While AI is a valuable tool in enhancing security, the industry needs to ensure that it is educating users on the limitations of AI and how to affectively apply its capability in practice. Stakeholders with constrained budgets might be looking at AI as their silver bullet, but it is not.  

Lack of AI expertise and transparency: 

Many AI algorithms, particularly in deep learning, operate as ‘black boxes’, making it challenging to interpret their decision-making processes. Key suppliers using ‘AI-enabled’ tools are unlikely to share the inner workings of their solution with companies increasing the lack of transparency and promoting blind trust in their solution. This lack of transparency poses a significant risk, as companies may struggle to understand why a particular threat was flagged or, conversely, overlooked.  

This could lead to mistrust in AI systems and hinder effective response strategies if the individuals using the systems do not trust the data it produces.  

Privacy risks: 

AI needs data; mountains of it. The mishandling of such data poses a severe risk to privacy and compliance with regulations. For example, an AI-based tool used for monitoring might inadvertently collect and store personal data beyond its intended scope. This could put organisations at risk of breaching data retention regulations but also increases the amount of data that attackers can target. Regulators are also taking note with the EU’s AI Act being the first comprehensive AI law that will apply from 2025 at the earliest. 

The AI Advantage: a team, not a replacement

This insight is not to say AI is the enemy. Far from it.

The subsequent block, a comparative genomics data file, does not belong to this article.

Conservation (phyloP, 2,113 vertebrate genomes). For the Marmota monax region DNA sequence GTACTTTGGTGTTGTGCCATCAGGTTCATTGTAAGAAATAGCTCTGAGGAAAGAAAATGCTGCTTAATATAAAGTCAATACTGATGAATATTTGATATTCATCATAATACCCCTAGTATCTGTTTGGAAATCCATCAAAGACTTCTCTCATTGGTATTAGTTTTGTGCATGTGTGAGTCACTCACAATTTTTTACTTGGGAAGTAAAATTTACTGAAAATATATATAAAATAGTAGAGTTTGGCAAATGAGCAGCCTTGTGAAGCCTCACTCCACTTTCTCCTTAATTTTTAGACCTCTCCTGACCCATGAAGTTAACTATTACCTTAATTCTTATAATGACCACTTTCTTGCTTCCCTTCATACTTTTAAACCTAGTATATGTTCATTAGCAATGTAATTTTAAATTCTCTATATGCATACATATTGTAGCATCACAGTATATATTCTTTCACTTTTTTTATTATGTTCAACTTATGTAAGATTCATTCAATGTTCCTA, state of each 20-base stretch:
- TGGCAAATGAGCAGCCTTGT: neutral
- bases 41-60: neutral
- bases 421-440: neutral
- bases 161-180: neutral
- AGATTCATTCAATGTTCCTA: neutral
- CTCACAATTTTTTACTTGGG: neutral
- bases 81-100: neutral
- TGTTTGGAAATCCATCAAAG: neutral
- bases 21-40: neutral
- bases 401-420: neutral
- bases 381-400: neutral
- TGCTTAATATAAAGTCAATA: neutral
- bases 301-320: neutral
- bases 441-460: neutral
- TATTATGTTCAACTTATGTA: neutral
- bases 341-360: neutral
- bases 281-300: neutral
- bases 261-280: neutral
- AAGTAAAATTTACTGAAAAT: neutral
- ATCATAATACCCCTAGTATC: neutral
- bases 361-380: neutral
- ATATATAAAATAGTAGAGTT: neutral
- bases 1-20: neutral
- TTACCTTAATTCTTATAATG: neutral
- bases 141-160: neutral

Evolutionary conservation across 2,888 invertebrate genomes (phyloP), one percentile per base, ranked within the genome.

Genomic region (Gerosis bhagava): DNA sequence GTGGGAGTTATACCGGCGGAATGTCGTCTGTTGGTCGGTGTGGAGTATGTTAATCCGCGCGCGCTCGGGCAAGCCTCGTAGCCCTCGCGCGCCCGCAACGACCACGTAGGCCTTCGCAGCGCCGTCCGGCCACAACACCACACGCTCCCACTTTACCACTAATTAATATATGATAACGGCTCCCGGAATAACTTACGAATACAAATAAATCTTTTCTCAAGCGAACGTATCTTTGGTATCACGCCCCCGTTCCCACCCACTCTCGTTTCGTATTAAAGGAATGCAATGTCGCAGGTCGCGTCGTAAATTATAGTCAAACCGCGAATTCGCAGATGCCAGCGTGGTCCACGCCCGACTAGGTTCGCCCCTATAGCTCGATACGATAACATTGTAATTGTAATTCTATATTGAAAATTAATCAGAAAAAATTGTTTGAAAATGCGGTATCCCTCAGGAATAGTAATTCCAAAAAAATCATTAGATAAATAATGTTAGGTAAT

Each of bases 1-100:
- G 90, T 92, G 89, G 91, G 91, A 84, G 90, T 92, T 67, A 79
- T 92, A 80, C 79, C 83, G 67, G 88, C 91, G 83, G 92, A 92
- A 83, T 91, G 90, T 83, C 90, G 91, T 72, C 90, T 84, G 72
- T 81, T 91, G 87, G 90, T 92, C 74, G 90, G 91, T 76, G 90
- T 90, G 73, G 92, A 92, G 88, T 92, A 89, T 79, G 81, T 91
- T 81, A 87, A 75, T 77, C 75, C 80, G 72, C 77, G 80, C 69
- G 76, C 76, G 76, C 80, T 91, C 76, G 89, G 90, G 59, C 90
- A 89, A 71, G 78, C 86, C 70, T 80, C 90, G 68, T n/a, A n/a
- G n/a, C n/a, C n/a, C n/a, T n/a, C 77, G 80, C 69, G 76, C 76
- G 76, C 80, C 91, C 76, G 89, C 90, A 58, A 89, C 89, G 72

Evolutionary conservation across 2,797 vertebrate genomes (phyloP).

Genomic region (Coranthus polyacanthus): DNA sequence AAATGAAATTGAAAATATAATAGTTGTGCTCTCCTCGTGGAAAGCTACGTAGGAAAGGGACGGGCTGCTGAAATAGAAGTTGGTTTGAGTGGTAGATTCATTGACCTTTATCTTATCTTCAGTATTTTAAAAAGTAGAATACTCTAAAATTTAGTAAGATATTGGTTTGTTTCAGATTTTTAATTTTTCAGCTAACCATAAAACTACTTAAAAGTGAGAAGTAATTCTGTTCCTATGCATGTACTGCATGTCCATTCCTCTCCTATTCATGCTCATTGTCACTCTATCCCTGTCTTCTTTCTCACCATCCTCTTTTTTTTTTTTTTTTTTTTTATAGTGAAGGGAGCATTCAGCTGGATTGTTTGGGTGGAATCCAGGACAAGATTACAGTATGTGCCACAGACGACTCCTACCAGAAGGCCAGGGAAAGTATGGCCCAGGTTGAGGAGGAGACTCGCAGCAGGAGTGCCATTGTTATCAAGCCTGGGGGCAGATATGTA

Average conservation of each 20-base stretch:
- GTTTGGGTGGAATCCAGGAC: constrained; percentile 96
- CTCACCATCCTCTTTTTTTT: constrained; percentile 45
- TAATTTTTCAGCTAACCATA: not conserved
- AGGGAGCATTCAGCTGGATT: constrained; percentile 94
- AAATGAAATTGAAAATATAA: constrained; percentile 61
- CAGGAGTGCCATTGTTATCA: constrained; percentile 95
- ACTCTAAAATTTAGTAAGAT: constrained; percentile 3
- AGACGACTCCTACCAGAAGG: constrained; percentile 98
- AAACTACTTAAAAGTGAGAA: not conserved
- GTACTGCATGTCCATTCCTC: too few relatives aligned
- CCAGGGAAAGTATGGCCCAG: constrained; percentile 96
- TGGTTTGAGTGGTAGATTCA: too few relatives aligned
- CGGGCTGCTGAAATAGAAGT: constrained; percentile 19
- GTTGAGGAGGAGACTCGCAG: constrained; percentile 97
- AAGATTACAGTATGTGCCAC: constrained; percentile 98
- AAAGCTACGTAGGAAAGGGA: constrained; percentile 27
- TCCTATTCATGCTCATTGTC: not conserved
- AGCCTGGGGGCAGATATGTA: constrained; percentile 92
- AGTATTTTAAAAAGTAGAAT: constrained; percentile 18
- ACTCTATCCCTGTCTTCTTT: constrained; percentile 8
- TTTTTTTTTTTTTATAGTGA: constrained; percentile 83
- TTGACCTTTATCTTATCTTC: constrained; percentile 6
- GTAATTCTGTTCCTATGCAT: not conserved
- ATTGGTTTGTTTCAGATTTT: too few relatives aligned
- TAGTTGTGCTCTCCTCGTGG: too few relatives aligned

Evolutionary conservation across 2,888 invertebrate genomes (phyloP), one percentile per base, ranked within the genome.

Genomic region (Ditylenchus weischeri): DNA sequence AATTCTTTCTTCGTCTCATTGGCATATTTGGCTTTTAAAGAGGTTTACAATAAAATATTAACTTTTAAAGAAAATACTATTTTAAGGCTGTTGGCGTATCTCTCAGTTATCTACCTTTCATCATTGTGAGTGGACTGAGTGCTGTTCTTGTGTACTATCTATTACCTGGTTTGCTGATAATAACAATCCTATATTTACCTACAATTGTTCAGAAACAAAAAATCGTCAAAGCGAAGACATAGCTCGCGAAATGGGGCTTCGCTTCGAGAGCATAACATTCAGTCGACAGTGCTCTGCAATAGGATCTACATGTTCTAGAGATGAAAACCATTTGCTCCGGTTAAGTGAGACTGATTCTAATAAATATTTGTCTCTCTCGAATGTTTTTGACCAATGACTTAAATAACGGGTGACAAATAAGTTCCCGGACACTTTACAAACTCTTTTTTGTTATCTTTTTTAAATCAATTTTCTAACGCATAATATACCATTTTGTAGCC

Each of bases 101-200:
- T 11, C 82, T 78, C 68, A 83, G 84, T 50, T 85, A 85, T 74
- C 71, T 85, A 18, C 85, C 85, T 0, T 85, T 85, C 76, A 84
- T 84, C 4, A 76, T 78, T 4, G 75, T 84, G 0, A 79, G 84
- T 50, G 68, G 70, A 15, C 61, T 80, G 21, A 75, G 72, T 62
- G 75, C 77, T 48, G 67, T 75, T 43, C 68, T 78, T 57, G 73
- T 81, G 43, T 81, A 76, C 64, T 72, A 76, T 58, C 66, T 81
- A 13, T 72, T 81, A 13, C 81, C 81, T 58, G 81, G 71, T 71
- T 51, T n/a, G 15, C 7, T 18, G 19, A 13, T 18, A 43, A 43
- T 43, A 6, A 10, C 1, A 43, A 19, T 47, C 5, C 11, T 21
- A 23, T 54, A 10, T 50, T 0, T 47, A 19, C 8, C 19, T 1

AI is a powerful tool, but like any tool, it needs careful operation. The key lies in a balanced approach, where AI augments human expertise, not replaces it.  

To help avoid some of the risks we highlighted, companies should consider the following: 

  • Keep humans in the loop: AI excels at crunching numbers, but humans understand intent and nuance. Therefore, humans should oversee AI decisions and provide critical context by reviewing AI-based decisions and actions through systematic monitoring, assessment, and audit. Governance processes are therefore needed to provide companies with transparency and accountability for AI to help manage the risks that AI tools will introduce.  
  • Data integrity is paramount: Corrupted data could lead your AI-based defences to misinterpret benign activity as threats…or vice versa. Therefore, companies must ensure that they treat AI training data with the respect it deserves through the use of strong security measures that include access controls, integrity checking mechanisms and threat detection and monitoring. 
  • Transparency matters: Demystify AI decision-making. Don’t let your security system become a black box – understand why it flags certain threats and how it arrives at its conclusions.
    Therefore, users should be provided effective training in the functionality and limitations of the AI tools they are implementing to ensure that they understand how it works and why it may make certain decisions or recommendations. 

Turn AI and cyber threats into resilience through preparedness.  ThreeTwoFour offers real-world cyber simulation training sessions with Cognitas Global. To learn more, fill in the form below to request your free brochure.